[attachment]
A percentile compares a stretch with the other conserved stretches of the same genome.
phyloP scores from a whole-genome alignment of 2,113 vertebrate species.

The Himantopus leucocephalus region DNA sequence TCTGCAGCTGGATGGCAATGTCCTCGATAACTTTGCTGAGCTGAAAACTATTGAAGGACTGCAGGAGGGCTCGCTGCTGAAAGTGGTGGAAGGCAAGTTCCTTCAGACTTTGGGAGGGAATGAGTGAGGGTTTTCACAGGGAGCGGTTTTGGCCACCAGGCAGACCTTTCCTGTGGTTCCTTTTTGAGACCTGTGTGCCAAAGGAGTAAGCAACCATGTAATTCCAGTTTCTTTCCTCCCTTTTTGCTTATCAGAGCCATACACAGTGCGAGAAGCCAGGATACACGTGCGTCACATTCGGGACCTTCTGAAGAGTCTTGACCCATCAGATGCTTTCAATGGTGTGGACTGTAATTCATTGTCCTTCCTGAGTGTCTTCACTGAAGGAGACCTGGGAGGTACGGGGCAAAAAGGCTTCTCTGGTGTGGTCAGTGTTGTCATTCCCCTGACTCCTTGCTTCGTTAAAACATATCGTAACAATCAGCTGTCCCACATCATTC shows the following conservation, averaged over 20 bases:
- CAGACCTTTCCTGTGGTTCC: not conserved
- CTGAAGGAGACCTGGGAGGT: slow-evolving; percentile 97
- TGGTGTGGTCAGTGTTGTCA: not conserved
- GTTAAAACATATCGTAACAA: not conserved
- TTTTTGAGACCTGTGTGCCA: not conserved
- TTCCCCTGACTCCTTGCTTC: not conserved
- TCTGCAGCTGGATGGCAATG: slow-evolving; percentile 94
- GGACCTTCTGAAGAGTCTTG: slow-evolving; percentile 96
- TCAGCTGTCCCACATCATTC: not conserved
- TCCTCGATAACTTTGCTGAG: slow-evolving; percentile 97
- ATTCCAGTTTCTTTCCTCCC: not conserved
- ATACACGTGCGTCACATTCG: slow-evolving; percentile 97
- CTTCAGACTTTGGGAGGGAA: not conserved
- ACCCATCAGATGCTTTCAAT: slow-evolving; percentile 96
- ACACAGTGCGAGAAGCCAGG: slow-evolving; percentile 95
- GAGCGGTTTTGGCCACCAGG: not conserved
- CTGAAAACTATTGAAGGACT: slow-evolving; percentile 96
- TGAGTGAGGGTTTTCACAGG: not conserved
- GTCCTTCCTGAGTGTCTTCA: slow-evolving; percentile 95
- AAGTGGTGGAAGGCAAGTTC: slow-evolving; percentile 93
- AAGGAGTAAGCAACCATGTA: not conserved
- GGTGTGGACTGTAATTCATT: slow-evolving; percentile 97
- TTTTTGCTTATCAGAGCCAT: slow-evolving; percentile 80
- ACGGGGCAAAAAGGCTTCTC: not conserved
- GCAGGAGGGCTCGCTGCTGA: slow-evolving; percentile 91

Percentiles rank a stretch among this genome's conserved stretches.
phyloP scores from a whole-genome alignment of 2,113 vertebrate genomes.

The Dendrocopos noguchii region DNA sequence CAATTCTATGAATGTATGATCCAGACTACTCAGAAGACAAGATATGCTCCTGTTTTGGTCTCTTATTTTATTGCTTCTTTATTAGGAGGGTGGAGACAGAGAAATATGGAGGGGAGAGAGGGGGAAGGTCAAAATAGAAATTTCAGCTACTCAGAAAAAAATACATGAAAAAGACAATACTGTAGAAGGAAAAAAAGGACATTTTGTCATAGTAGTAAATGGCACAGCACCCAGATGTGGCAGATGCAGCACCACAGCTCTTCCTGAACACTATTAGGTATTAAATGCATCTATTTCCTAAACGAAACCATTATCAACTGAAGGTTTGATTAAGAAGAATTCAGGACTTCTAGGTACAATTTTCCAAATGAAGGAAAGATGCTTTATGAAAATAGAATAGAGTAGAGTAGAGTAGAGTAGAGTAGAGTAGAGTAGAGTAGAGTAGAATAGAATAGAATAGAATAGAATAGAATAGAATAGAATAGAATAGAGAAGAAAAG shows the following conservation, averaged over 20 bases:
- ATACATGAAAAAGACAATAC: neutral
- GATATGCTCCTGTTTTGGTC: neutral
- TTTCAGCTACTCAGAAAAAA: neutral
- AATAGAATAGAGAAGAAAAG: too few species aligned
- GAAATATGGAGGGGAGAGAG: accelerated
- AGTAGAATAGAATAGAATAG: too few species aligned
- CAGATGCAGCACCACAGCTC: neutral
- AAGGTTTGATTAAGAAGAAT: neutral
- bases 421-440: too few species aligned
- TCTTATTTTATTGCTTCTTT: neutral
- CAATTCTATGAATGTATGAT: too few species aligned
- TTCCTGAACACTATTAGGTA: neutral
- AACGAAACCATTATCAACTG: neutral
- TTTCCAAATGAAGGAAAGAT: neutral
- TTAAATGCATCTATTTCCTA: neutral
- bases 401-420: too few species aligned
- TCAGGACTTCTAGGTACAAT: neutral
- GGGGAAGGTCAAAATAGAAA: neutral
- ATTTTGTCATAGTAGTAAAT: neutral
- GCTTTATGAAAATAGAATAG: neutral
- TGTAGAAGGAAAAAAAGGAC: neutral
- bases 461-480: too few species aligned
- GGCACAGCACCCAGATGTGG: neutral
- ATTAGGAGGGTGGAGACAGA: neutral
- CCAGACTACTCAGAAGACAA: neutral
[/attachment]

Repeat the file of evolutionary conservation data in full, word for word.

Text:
A percentile compares a stretch with the other conserved stretches of the same genome.
phyloP scores from a whole-genome alignment of 2,113 vertebrate species.

The Himantopus leucocephalus region DNA sequence TCTGCAGCTGGATGGCAATGTCCTCGATAACTTTGCTGAGCTGAAAACTATTGAAGGACTGCAGGAGGGCTCGCTGCTGAAAGTGGTGGAAGGCAAGTTCCTTCAGACTTTGGGAGGGAATGAGTGAGGGTTTTCACAGGGAGCGGTTTTGGCCACCAGGCAGACCTTTCCTGTGGTTCCTTTTTGAGACCTGTGTGCCAAAGGAGTAAGCAACCATGTAATTCCAGTTTCTTTCCTCCCTTTTTGCTTATCAGAGCCATACACAGTGCGAGAAGCCAGGATACACGTGCGTCACATTCGGGACCTTCTGAAGAGTCTTGACCCATCAGATGCTTTCAATGGTGTGGACTGTAATTCATTGTCCTTCCTGAGTGTCTTCACTGAAGGAGACCTGGGAGGTACGGGGCAAAAAGGCTTCTCTGGTGTGGTCAGTGTTGTCATTCCCCTGACTCCTTGCTTCGTTAAAACATATCGTAACAATCAGCTGTCCCACATCATTC shows the following conservation, averaged over 20 bases:
- CAGACCTTTCCTGTGGTTCC: not conserved
- CTGAAGGAGACCTGGGAGGT: slow-evolving; percentile 97
- TGGTGTGGTCAGTGTTGTCA: not conserved
- GTTAAAACATATCGTAACAA: not conserved
- TTTTTGAGACCTGTGTGCCA: not conserved
- TTCCCCTGACTCCTTGCTTC: not conserved
- TCTGCAGCTGGATGGCAATG: slow-evolving; percentile 94
- GGACCTTCTGAAGAGTCTTG: slow-evolving; percentile 96
- TCAGCTGTCCCACATCATTC: not conserved
- TCCTCGATAACTTTGCTGAG: slow-evolving; percentile 97
- ATTCCAGTTTCTTTCCTCCC: not conserved
- ATACACGTGCGTCACATTCG: slow-evolving; percentile 97
- CTTCAGACTTTGGGAGGGAA: not conserved
- ACCCATCAGATGCTTTCAAT: slow-evolving; percentile 96
- ACACAGTGCGAGAAGCCAGG: slow-evolving; percentile 95
- GAGCGGTTTTGGCCACCAGG: not conserved
- CTGAAAACTATTGAAGGACT: slow-evolving; percentile 96
- TGAGTGAGGGTTTTCACAGG: not conserved
- GTCCTTCCTGAGTGTCTTCA: slow-evolving; percentile 95
- AAGTGGTGGAAGGCAAGTTC: slow-evolving; percentile 93
- AAGGAGTAAGCAACCATGTA: not conserved
- GGTGTGGACTGTAATTCATT: slow-evolving; percentile 97
- TTTTTGCTTATCAGAGCCAT: slow-evolving; percentile 80
- ACGGGGCAAAAAGGCTTCTC: not conserved
- GCAGGAGGGCTCGCTGCTGA: slow-evolving; percentile 91

Percentiles rank a stretch among this genome's conserved stretches.
phyloP scores from a whole-genome alignment of 2,113 vertebrate genomes.

The Dendrocopos noguchii region DNA sequence CAATTCTATGAATGTATGATCCAGACTACTCAGAAGACAAGATATGCTCCTGTTTTGGTCTCTTATTTTATTGCTTCTTTATTAGGAGGGTGGAGACAGAGAAATATGGAGGGGAGAGAGGGGGAAGGTCAAAATAGAAATTTCAGCTACTCAGAAAAAAATACATGAAAAAGACAATACTGTAGAAGGAAAAAAAGGACATTTTGTCATAGTAGTAAATGGCACAGCACCCAGATGTGGCAGATGCAGCACCACAGCTCTTCCTGAACACTATTAGGTATTAAATGCATCTATTTCCTAAACGAAACCATTATCAACTGAAGGTTTGATTAAGAAGAATTCAGGACTTCTAGGTACAATTTTCCAAATGAAGGAAAGATGCTTTATGAAAATAGAATAGAGTAGAGTAGAGTAGAGTAGAGTAGAGTAGAGTAGAGTAGAGTAGAATAGAATAGAATAGAATAGAATAGAATAGAATAGAATAGAATAGAGAAGAAAAG shows the following conservation, averaged over 20 bases:
- ATACATGAAAAAGACAATAC: neutral
- GATATGCTCCTGTTTTGGTC: neutral
- TTTCAGCTACTCAGAAAAAA: neutral
- AATAGAATAGAGAAGAAAAG: too few species aligned
- GAAATATGGAGGGGAGAGAG: accelerated
- AGTAGAATAGAATAGAATAG: too few species aligned
- CAGATGCAGCACCACAGCTC: neutral
- AAGGTTTGATTAAGAAGAAT: neutral
- bases 421-440: too few species aligned
- TCTTATTTTATTGCTTCTTT: neutral
- CAATTCTATGAATGTATGAT: too few species aligned
- TTCCTGAACACTATTAGGTA: neutral
- AACGAAACCATTATCAACTG: neutral
- TTTCCAAATGAAGGAAAGAT: neutral
- TTAAATGCATCTATTTCCTA: neutral
- bases 401-420: too few species aligned
- TCAGGACTTCTAGGTACAAT: neutral
- GGGGAAGGTCAAAATAGAAA: neutral
- ATTTTGTCATAGTAGTAAAT: neutral
- GCTTTATGAAAATAGAATAG: neutral
- TGTAGAAGGAAAAAAAGGAC: neutral
- bases 461-480: too few species aligned
- GGCACAGCACCCAGATGTGG: neutral
- ATTAGGAGGGTGGAGACAGA: neutral
- CCAGACTACTCAGAAGACAA: neutral